Petrie, H. and Kheir, O. (2007) The relationship between accessibility and usability of websites. In: Proceedings of the Special Interest Group on Computer-Human Interaction 2007 Conference on Human Fac. Human Factors in Computing Systems (SESSION: Empirical studies of web interaction ), 28th April - 3rd May 2007, San Jose, California, USA. , 397 - 406. ISBN 978-1-59593-593-9
Accessibility and usability are well established concepts for user interfaces and websites. Usability is precisely defined, but there are different approaches to accessibility. In addition, different possible relationships could exist between problems encountered by disabled and non-disabled users, yet little empirical data have been gathered on this question. Guidelines for accessibility and usability of websites provide ratings of the importance of problems for users, yet little empirical data have been gathered to validate these ratings. A study investigated the accessibility of two websites with 6 disabled (blind) and 6 non-disabled (sighted) people. Problems encountered by the two groups comprised two intersecting sets, with approximately 15% overlap. For one of the two websites, blind people rated problems significantly more severely than sighted people. There was high agreement between participants as to the severity of problems, and agreement between participants and researchers. However, there was no significant agreement between either participants or researchers and the importance/priority ratings provided by accessibility and usability guidelines. Practical and theoretical implications of these results are discussed.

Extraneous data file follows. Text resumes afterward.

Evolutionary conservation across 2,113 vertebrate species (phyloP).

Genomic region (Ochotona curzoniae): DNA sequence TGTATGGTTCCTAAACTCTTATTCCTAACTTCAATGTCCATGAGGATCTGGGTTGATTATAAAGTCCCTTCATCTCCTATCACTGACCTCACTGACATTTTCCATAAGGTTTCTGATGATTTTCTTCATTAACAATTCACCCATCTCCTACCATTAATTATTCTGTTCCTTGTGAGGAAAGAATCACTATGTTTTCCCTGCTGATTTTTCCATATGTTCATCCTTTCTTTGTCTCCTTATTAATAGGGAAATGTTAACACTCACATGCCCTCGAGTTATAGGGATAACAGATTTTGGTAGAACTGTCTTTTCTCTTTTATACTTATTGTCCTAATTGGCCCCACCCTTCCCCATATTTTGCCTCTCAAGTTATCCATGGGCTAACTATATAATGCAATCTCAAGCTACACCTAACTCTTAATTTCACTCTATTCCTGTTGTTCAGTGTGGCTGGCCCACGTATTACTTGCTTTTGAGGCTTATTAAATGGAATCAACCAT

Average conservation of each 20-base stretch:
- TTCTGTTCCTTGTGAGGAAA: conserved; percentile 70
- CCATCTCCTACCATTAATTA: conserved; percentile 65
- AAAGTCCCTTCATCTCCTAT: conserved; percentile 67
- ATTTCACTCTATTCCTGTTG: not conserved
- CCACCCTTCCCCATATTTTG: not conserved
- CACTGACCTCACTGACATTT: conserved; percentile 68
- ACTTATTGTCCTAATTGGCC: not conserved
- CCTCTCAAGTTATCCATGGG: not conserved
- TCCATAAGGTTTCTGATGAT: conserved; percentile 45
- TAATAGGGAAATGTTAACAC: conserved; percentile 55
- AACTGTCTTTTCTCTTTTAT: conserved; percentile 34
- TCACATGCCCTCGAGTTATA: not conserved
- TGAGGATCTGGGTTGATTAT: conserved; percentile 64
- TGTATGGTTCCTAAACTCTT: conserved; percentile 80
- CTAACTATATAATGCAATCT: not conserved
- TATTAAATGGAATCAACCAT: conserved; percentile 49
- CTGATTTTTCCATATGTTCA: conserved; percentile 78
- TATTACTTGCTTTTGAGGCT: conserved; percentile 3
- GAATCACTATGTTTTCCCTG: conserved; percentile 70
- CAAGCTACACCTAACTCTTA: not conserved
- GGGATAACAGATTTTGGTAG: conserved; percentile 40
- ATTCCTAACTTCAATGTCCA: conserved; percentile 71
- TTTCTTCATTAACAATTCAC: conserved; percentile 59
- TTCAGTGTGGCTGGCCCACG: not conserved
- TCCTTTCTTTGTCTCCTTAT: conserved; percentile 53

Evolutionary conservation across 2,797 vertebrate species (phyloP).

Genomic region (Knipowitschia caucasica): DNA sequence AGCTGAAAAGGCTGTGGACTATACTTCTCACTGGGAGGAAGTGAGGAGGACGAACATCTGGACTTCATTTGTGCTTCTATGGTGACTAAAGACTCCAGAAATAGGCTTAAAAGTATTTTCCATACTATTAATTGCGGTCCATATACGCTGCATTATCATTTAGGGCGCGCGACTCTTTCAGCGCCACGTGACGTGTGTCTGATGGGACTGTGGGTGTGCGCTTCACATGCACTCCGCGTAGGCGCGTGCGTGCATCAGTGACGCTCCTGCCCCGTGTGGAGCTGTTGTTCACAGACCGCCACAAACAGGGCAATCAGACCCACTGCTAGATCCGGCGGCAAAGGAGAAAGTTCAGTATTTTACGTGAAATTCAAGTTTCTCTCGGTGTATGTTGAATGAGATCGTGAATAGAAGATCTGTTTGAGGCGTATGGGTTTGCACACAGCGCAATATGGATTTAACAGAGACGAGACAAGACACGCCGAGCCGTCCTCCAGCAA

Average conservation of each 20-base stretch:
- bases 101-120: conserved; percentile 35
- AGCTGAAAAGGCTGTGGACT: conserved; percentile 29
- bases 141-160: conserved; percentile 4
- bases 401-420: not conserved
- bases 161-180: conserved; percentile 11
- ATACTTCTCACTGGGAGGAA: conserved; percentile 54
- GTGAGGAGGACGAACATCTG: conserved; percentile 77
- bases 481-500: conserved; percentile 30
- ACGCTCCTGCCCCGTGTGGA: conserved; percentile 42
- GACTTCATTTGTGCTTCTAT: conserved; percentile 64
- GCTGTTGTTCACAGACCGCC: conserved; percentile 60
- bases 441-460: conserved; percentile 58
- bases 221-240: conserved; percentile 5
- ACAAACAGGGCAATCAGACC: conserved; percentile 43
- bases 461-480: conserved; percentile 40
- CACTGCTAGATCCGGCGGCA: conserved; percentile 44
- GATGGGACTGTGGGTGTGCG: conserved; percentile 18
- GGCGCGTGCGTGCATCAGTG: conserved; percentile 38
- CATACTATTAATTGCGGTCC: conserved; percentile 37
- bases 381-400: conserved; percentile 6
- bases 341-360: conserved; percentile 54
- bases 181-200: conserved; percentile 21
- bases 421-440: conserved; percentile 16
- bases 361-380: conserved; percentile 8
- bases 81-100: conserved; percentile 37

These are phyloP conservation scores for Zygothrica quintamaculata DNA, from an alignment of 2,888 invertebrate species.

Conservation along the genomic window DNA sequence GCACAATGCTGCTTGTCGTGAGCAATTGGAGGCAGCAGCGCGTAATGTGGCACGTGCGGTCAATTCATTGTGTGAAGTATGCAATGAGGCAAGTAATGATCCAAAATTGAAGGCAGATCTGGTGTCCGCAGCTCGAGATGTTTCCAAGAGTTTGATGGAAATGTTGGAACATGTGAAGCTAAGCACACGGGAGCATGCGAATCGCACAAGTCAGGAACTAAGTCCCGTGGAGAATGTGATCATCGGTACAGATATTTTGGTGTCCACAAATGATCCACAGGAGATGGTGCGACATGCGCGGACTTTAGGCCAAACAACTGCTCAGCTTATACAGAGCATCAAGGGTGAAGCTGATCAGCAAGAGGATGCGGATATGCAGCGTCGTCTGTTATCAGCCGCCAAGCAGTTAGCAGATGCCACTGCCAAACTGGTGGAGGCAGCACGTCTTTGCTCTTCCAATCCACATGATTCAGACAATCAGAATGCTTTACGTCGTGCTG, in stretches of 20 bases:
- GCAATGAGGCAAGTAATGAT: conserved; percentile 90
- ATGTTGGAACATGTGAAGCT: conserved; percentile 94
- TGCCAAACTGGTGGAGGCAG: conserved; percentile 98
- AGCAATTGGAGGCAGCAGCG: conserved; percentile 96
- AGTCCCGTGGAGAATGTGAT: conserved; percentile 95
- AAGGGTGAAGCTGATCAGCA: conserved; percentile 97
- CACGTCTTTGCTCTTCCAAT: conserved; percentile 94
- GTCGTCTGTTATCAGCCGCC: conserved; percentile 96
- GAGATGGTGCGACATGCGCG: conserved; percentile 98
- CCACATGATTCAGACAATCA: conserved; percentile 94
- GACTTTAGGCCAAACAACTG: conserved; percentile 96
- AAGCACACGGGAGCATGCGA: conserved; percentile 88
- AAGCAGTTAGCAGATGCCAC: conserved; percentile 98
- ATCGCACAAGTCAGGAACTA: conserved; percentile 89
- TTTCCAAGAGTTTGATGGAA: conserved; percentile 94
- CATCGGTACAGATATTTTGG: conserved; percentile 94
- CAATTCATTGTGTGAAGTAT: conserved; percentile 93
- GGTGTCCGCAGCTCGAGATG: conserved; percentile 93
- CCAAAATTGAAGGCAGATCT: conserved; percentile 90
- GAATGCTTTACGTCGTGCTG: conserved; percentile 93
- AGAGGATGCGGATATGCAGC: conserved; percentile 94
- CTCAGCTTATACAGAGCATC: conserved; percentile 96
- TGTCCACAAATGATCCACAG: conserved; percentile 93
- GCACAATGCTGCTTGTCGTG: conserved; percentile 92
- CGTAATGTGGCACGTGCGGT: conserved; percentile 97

|Institution:||The University of York|
|Academic Units:||The University of York > Computer Science (York)|
|Depositing User:||York RAE Import|
|Date Deposited:||17 Feb 2009 11:36|
|Last Modified:||27 Feb 2009 17:56|